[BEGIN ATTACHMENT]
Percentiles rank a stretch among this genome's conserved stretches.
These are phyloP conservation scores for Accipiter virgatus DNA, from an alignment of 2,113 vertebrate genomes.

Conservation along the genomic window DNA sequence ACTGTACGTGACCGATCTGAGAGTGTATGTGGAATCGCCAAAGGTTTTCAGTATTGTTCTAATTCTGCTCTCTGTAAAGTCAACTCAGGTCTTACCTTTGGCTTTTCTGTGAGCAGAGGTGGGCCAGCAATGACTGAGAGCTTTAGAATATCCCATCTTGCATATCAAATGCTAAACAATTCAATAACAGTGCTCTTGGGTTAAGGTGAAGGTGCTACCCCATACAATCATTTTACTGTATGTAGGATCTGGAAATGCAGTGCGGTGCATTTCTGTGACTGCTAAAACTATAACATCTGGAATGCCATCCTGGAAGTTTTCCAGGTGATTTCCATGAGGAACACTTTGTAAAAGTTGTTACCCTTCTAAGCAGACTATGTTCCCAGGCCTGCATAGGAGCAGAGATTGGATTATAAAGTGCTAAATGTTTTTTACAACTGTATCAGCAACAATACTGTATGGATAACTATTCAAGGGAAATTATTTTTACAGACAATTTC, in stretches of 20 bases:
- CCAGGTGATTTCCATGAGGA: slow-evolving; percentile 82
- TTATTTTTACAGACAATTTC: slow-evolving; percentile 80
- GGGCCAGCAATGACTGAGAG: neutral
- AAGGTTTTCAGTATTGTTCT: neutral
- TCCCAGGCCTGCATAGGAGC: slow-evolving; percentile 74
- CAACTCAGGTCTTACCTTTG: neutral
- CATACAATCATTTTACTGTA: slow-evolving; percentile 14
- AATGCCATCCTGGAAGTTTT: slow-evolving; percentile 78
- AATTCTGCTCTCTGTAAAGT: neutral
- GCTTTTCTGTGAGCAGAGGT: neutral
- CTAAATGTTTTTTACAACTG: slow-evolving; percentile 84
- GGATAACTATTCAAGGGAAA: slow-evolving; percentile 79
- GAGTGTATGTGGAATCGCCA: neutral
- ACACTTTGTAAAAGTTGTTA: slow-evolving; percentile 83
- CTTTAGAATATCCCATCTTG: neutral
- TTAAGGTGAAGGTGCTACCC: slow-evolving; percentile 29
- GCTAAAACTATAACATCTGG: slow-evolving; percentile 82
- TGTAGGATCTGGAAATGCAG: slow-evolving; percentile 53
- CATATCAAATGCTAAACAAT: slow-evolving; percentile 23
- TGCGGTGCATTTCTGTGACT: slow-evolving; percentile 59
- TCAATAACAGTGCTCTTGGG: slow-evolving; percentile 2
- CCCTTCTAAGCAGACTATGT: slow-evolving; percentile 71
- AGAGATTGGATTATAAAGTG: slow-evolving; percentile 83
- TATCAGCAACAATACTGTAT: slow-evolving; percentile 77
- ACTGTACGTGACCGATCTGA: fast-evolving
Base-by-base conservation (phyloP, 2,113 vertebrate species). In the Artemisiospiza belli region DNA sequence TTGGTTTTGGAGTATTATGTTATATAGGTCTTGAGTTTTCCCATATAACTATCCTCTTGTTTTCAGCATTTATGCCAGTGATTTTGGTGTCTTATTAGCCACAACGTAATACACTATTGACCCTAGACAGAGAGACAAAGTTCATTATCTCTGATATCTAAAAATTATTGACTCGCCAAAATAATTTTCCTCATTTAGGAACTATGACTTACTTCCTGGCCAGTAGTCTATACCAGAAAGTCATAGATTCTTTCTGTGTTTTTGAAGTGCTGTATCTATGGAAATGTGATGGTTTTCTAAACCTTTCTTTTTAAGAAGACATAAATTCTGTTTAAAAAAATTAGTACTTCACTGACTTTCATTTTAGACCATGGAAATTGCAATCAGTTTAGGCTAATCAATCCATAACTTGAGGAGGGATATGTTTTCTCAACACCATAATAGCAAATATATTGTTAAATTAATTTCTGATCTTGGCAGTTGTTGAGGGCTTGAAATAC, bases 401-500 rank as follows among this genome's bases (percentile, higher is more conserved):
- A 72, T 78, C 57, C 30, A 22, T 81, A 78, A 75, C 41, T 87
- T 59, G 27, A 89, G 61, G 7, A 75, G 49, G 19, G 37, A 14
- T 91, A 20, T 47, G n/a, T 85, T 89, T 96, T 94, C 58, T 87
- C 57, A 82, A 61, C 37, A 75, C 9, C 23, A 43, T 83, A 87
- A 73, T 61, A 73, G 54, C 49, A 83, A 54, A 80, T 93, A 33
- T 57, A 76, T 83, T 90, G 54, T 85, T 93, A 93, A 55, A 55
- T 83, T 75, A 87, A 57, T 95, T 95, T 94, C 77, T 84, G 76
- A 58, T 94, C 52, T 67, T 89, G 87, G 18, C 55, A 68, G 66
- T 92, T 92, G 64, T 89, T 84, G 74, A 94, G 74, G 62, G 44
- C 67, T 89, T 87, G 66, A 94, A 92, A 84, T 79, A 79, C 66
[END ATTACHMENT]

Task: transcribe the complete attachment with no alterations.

Percentiles rank a stretch among this genome's conserved stretches.
These are phyloP conservation scores for Accipiter virgatus DNA, from an alignment of 2,113 vertebrate genomes.

Conservation along the genomic window DNA sequence ACTGTACGTGACCGATCTGAGAGTGTATGTGGAATCGCCAAAGGTTTTCAGTATTGTTCTAATTCTGCTCTCTGTAAAGTCAACTCAGGTCTTACCTTTGGCTTTTCTGTGAGCAGAGGTGGGCCAGCAATGACTGAGAGCTTTAGAATATCCCATCTTGCATATCAAATGCTAAACAATTCAATAACAGTGCTCTTGGGTTAAGGTGAAGGTGCTACCCCATACAATCATTTTACTGTATGTAGGATCTGGAAATGCAGTGCGGTGCATTTCTGTGACTGCTAAAACTATAACATCTGGAATGCCATCCTGGAAGTTTTCCAGGTGATTTCCATGAGGAACACTTTGTAAAAGTTGTTACCCTTCTAAGCAGACTATGTTCCCAGGCCTGCATAGGAGCAGAGATTGGATTATAAAGTGCTAAATGTTTTTTACAACTGTATCAGCAACAATACTGTATGGATAACTATTCAAGGGAAATTATTTTTACAGACAATTTC, in stretches of 20 bases:
- CCAGGTGATTTCCATGAGGA: slow-evolving; percentile 82
- TTATTTTTACAGACAATTTC: slow-evolving; percentile 80
- GGGCCAGCAATGACTGAGAG: neutral
- AAGGTTTTCAGTATTGTTCT: neutral
- TCCCAGGCCTGCATAGGAGC: slow-evolving; percentile 74
- CAACTCAGGTCTTACCTTTG: neutral
- CATACAATCATTTTACTGTA: slow-evolving; percentile 14
- AATGCCATCCTGGAAGTTTT: slow-evolving; percentile 78
- AATTCTGCTCTCTGTAAAGT: neutral
- GCTTTTCTGTGAGCAGAGGT: neutral
- CTAAATGTTTTTTACAACTG: slow-evolving; percentile 84
- GGATAACTATTCAAGGGAAA: slow-evolving; percentile 79
- GAGTGTATGTGGAATCGCCA: neutral
- ACACTTTGTAAAAGTTGTTA: slow-evolving; percentile 83
- CTTTAGAATATCCCATCTTG: neutral
- TTAAGGTGAAGGTGCTACCC: slow-evolving; percentile 29
- GCTAAAACTATAACATCTGG: slow-evolving; percentile 82
- TGTAGGATCTGGAAATGCAG: slow-evolving; percentile 53
- CATATCAAATGCTAAACAAT: slow-evolving; percentile 23
- TGCGGTGCATTTCTGTGACT: slow-evolving; percentile 59
- TCAATAACAGTGCTCTTGGG: slow-evolving; percentile 2
- CCCTTCTAAGCAGACTATGT: slow-evolving; percentile 71
- AGAGATTGGATTATAAAGTG: slow-evolving; percentile 83
- TATCAGCAACAATACTGTAT: slow-evolving; percentile 77
- ACTGTACGTGACCGATCTGA: fast-evolving
Base-by-base conservation (phyloP, 2,113 vertebrate species). In the Artemisiospiza belli region DNA sequence TTGGTTTTGGAGTATTATGTTATATAGGTCTTGAGTTTTCCCATATAACTATCCTCTTGTTTTCAGCATTTATGCCAGTGATTTTGGTGTCTTATTAGCCACAACGTAATACACTATTGACCCTAGACAGAGAGACAAAGTTCATTATCTCTGATATCTAAAAATTATTGACTCGCCAAAATAATTTTCCTCATTTAGGAACTATGACTTACTTCCTGGCCAGTAGTCTATACCAGAAAGTCATAGATTCTTTCTGTGTTTTTGAAGTGCTGTATCTATGGAAATGTGATGGTTTTCTAAACCTTTCTTTTTAAGAAGACATAAATTCTGTTTAAAAAAATTAGTACTTCACTGACTTTCATTTTAGACCATGGAAATTGCAATCAGTTTAGGCTAATCAATCCATAACTTGAGGAGGGATATGTTTTCTCAACACCATAATAGCAAATATATTGTTAAATTAATTTCTGATCTTGGCAGTTGTTGAGGGCTTGAAATAC, bases 401-500 rank as follows among this genome's bases (percentile, higher is more conserved):
- A 72, T 78, C 57, C 30, A 22, T 81, A 78, A 75, C 41, T 87
- T 59, G 27, A 89, G 61, G 7, A 75, G 49, G 19, G 37, A 14
- T 91, A 20, T 47, G n/a, T 85, T 89, T 96, T 94, C 58, T 87
- C 57, A 82, A 61, C 37, A 75, C 9, C 23, A 43, T 83, A 87
- A 73, T 61, A 73, G 54, C 49, A 83, A 54, A 80, T 93, A 33
- T 57, A 76, T 83, T 90, G 54, T 85, T 93, A 93, A 55, A 55
- T 83, T 75, A 87, A 57, T 95, T 95, T 94, C 77, T 84, G 76
- A 58, T 94, C 52, T 67, T 89, G 87, G 18, C 55, A 68, G 66
- T 92, T 92, G 64, T 89, T 84, G 74, A 94, G 74, G 62, G 44
- C 67, T 89, T 87, G 66, A 94, A 92, A 84, T 79, A 79, C 66